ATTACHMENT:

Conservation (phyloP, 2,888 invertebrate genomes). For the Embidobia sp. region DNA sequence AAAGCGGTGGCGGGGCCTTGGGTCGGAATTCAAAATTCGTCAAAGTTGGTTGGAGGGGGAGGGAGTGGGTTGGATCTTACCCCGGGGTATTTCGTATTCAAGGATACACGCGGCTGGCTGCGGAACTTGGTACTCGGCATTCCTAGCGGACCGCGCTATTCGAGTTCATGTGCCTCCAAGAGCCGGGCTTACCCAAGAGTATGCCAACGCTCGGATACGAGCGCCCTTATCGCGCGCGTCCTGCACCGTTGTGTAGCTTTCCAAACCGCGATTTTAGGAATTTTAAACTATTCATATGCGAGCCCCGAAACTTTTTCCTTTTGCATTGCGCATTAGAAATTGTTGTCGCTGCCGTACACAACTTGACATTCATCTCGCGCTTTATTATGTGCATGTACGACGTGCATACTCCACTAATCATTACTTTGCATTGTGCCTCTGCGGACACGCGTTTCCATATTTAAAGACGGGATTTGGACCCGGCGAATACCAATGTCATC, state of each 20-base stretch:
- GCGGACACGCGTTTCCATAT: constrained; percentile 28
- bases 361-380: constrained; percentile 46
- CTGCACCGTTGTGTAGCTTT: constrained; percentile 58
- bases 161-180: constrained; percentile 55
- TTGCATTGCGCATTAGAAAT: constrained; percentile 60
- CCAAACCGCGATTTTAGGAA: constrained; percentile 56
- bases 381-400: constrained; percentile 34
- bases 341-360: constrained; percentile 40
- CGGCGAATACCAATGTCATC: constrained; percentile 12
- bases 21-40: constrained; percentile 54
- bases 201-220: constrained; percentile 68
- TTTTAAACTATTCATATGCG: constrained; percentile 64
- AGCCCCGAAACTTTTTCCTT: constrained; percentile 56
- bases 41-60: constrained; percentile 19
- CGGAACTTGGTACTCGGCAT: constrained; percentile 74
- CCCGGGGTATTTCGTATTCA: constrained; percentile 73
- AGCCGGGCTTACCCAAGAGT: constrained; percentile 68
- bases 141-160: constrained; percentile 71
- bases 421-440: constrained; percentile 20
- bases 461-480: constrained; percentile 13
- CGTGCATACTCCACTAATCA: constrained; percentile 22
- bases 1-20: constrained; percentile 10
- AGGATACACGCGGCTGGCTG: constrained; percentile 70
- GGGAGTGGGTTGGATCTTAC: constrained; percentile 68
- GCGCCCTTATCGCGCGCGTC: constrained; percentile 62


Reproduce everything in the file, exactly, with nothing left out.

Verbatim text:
Conservation (phyloP, 2,888 invertebrate genomes). For the Embidobia sp. region DNA sequence AAAGCGGTGGCGGGGCCTTGGGTCGGAATTCAAAATTCGTCAAAGTTGGTTGGAGGGGGAGGGAGTGGGTTGGATCTTACCCCGGGGTATTTCGTATTCAAGGATACACGCGGCTGGCTGCGGAACTTGGTACTCGGCATTCCTAGCGGACCGCGCTATTCGAGTTCATGTGCCTCCAAGAGCCGGGCTTACCCAAGAGTATGCCAACGCTCGGATACGAGCGCCCTTATCGCGCGCGTCCTGCACCGTTGTGTAGCTTTCCAAACCGCGATTTTAGGAATTTTAAACTATTCATATGCGAGCCCCGAAACTTTTTCCTTTTGCATTGCGCATTAGAAATTGTTGTCGCTGCCGTACACAACTTGACATTCATCTCGCGCTTTATTATGTGCATGTACGACGTGCATACTCCACTAATCATTACTTTGCATTGTGCCTCTGCGGACACGCGTTTCCATATTTAAAGACGGGATTTGGACCCGGCGAATACCAATGTCATC, state of each 20-base stretch:
- GCGGACACGCGTTTCCATAT: constrained; percentile 28
- bases 361-380: constrained; percentile 46
- CTGCACCGTTGTGTAGCTTT: constrained; percentile 58
- bases 161-180: constrained; percentile 55
- TTGCATTGCGCATTAGAAAT: constrained; percentile 60
- CCAAACCGCGATTTTAGGAA: constrained; percentile 56
- bases 381-400: constrained; percentile 34
- bases 341-360: constrained; percentile 40
- CGGCGAATACCAATGTCATC: constrained; percentile 12
- bases 21-40: constrained; percentile 54
- bases 201-220: constrained; percentile 68
- TTTTAAACTATTCATATGCG: constrained; percentile 64
- AGCCCCGAAACTTTTTCCTT: constrained; percentile 56
- bases 41-60: constrained; percentile 19
- CGGAACTTGGTACTCGGCAT: constrained; percentile 74
- CCCGGGGTATTTCGTATTCA: constrained; percentile 73
- AGCCGGGCTTACCCAAGAGT: constrained; percentile 68
- bases 141-160: constrained; percentile 71
- bases 421-440: constrained; percentile 20
- bases 461-480: constrained; percentile 13
- CGTGCATACTCCACTAATCA: constrained; percentile 22
- bases 1-20: constrained; percentile 10
- AGGATACACGCGGCTGGCTG: constrained; percentile 70
- GGGAGTGGGTTGGATCTTAC: constrained; percentile 68
- GCGCCCTTATCGCGCGCGTC: constrained; percentile 62